According to Article 4 of the 1949 Geneva Convention, though, only lawful combatants are eligible for POW protections. The Red Cross's own guidelines state that to earn POW status, combatants must satisfy all four conditions of lawful combat: being commanded by a person responsible for his subordinates, having a fixed distinctive sign recognizable at a distance, carrying arms openly, and conducting their operations in accordance with the laws and customs of war.
Accordingly, Mr. Bush determined that the United States shall treat all detainees humanely, but that as a legal matter, neither al Qaeda nor the Taliban militia are legally entitled to the convention's protections. The former is not even a state, let alone a party to the Geneva Convention, while the latter does not comply with all four required conditions of lawful combat.
What disturbs me about this defense, regularly championed in the media on op-ed pages around our country and often espoused by Republican elected officials, is what it says about their shared perception of America's role in the world. It says that while we speak clearly of our commitment to freedom and regularly defend the individual human rights of people around the world, we are content to merely adhere to the letter of the law when exerting our considerable force.
If we, the United States of America, are to safeguard freedom and liberty around the world, we would do well to do better than we have to. We would do well to do more than what is strictly required. What message does this send to the rest of the world?
What our leaders and thinkers are saying when they invoke the strict legality of the Geneva Conventions is that they endorse torture to meet our needs if we can get away with it. They are saying that if an enemy does not meet a certain set of codified requirements, they do not deserve the protection of their basic human rights the Geneva Conventions afford. We are saying that they are not worthy of our mercy, only of our retribution.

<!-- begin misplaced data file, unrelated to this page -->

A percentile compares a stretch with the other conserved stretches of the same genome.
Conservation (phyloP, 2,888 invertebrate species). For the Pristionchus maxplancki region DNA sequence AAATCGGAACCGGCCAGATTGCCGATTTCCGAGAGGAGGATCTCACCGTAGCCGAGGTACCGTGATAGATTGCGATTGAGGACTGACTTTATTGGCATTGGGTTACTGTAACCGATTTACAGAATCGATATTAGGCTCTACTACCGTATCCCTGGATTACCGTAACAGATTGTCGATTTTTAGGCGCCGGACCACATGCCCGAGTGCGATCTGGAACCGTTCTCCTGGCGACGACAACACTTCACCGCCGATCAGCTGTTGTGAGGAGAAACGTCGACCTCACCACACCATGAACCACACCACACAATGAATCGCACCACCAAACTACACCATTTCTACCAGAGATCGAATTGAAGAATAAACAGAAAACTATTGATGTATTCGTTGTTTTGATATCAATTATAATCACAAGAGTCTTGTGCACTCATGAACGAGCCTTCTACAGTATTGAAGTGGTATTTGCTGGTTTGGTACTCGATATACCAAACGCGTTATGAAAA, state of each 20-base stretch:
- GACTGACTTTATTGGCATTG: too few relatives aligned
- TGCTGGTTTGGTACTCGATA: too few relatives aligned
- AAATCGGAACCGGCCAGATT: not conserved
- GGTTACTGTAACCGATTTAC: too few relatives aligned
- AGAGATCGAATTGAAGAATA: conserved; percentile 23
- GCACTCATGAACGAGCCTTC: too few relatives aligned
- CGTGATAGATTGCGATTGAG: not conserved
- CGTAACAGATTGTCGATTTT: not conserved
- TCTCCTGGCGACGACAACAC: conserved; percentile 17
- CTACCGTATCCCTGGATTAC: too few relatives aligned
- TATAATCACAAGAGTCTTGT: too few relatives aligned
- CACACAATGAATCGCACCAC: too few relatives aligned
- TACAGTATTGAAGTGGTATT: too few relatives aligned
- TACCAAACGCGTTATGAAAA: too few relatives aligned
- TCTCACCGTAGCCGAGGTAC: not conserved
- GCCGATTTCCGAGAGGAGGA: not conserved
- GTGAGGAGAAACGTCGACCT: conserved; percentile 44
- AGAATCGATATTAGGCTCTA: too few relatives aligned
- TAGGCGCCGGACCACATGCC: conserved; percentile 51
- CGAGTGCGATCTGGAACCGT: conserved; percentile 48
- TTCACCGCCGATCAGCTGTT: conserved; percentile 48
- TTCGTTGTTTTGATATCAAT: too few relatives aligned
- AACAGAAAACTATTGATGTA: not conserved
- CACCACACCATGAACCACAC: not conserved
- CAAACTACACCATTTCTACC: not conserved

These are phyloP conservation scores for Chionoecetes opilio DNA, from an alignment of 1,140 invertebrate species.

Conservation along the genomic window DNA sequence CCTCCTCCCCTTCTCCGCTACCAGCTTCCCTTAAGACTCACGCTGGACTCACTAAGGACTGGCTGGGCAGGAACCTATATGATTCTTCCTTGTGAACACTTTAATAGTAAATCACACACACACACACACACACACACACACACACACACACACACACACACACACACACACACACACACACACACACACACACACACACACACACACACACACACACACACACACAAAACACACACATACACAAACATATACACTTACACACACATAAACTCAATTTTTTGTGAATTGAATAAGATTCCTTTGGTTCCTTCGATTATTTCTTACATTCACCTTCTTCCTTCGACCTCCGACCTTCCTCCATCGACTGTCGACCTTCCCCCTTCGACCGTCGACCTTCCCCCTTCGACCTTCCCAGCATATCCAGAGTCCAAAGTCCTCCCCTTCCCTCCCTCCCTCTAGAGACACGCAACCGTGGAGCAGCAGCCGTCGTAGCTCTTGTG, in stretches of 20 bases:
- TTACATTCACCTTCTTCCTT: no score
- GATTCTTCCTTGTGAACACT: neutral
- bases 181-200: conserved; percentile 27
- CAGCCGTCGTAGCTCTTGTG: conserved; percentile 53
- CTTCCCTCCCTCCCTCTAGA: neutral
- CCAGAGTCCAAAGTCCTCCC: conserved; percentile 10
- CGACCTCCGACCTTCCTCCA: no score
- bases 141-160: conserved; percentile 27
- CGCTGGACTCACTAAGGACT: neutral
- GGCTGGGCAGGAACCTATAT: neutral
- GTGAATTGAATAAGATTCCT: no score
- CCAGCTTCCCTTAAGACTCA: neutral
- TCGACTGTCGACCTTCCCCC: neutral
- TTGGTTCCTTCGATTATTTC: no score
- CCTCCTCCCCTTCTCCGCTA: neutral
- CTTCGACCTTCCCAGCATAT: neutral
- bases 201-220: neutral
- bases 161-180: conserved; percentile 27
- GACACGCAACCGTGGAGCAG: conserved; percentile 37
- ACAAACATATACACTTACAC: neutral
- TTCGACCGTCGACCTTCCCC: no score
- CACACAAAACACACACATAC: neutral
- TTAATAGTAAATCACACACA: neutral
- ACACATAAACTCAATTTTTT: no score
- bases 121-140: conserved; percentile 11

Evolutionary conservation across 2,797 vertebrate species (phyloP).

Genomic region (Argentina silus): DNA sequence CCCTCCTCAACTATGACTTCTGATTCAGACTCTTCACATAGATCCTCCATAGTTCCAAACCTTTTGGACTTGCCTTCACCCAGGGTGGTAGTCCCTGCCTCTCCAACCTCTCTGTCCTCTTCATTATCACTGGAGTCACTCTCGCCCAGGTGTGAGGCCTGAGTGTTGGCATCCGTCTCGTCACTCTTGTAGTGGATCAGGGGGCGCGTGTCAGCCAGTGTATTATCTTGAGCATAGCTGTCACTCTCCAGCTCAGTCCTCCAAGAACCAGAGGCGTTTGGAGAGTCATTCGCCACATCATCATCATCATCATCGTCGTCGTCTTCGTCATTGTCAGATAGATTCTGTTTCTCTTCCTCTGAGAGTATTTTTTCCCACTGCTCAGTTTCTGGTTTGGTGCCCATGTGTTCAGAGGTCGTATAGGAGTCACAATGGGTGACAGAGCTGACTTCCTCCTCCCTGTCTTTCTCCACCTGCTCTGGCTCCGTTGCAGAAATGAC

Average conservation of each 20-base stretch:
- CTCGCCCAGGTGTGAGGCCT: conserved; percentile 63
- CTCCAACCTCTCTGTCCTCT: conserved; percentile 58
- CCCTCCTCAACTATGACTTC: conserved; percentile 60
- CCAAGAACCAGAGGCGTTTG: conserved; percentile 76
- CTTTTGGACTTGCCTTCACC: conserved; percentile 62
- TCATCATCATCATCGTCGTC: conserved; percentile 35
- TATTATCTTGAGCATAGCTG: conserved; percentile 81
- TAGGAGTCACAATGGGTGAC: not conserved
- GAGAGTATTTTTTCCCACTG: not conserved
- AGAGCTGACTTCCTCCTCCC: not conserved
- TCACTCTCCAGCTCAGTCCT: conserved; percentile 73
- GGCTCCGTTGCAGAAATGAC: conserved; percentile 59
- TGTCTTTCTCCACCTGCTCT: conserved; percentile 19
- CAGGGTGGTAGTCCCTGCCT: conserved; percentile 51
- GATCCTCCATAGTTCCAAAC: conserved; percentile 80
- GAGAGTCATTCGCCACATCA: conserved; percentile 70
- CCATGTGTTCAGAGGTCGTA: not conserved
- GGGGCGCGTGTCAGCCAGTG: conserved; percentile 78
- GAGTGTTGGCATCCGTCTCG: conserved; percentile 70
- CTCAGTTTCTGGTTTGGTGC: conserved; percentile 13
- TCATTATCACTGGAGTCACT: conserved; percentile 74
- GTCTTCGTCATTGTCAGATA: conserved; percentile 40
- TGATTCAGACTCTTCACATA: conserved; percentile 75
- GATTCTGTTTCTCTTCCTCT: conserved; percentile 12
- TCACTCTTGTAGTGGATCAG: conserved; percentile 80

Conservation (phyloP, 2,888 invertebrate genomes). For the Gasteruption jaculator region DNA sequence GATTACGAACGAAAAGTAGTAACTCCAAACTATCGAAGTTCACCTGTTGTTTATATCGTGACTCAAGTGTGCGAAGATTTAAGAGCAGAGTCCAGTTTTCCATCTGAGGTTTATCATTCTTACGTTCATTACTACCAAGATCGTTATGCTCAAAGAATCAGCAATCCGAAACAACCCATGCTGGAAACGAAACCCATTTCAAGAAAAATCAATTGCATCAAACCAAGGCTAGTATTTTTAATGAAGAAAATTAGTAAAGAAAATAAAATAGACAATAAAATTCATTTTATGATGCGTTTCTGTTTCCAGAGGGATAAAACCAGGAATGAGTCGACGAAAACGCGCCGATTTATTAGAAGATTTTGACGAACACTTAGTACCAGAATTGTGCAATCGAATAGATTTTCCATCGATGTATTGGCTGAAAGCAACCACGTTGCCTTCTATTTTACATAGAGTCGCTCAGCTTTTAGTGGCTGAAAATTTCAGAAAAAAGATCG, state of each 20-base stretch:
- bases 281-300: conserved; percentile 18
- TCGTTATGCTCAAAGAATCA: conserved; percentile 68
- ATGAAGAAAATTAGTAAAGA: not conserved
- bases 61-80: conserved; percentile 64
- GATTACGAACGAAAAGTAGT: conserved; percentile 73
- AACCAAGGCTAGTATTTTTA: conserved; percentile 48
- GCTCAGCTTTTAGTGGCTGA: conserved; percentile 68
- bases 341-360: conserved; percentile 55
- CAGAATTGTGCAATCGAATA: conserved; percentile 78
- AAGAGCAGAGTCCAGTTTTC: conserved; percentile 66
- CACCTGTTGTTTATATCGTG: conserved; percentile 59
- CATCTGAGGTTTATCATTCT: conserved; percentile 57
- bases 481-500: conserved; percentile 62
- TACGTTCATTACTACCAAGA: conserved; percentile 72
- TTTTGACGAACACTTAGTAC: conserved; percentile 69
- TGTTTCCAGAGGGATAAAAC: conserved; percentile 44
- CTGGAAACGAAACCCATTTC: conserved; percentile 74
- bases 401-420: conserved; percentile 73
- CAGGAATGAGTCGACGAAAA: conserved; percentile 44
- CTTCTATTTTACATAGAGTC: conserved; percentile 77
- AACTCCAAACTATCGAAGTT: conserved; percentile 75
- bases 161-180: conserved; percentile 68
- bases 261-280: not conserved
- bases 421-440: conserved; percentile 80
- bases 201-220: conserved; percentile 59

It is not the accceptance and utilization of extreme measures in the face of imminent danger to American lives that should disturb us as citizens of this world, but rather the a policy of extreme measures writ large for application on the greater field of battle in the War in Iraq. The abject humliation and fear the Iraqi prisoners at Abu Ghraib were exposed to had nothing to do with protecting American lives or national security - it was instead the total failure of human decency by those charged with not only protecting America but also defending the liberty of a people unable to claim it for themselves, and likewise charged with delivering the message and cause of freedom to the wider world. Charged, in fact, with deliverance itself.
This instance of action against what we as Americans believe in is what Senator Cornyn and his colleagues were defending. To say that Gonzales was charged not with deciding the morality of a policy but only the legality of that policy is indicative of a larger problem in a larger set of choices and administration. Alberto Gonzales answered to his client, and now George Bush wishes to make him the employee of the American people.
We can do better. We can engage in the selection of a slate of representative officials that take into consideration the larger consequences of the decisions they make. Alberto Gonzales has already enabled the United States government to come up short of our ideals and what we defend and instead to meet only our explicit legal obligations, as opposed to our greater humanitarian obligations to the world at large. He should not be allowed to do so again.
If we are to be stewards of liberty and messengers of freedom, if we are to end tyranny in the world at large, and if we are to be the shining beacon of humanity and democracy that we so emphatically seek to be, we not only can do better, we must do better.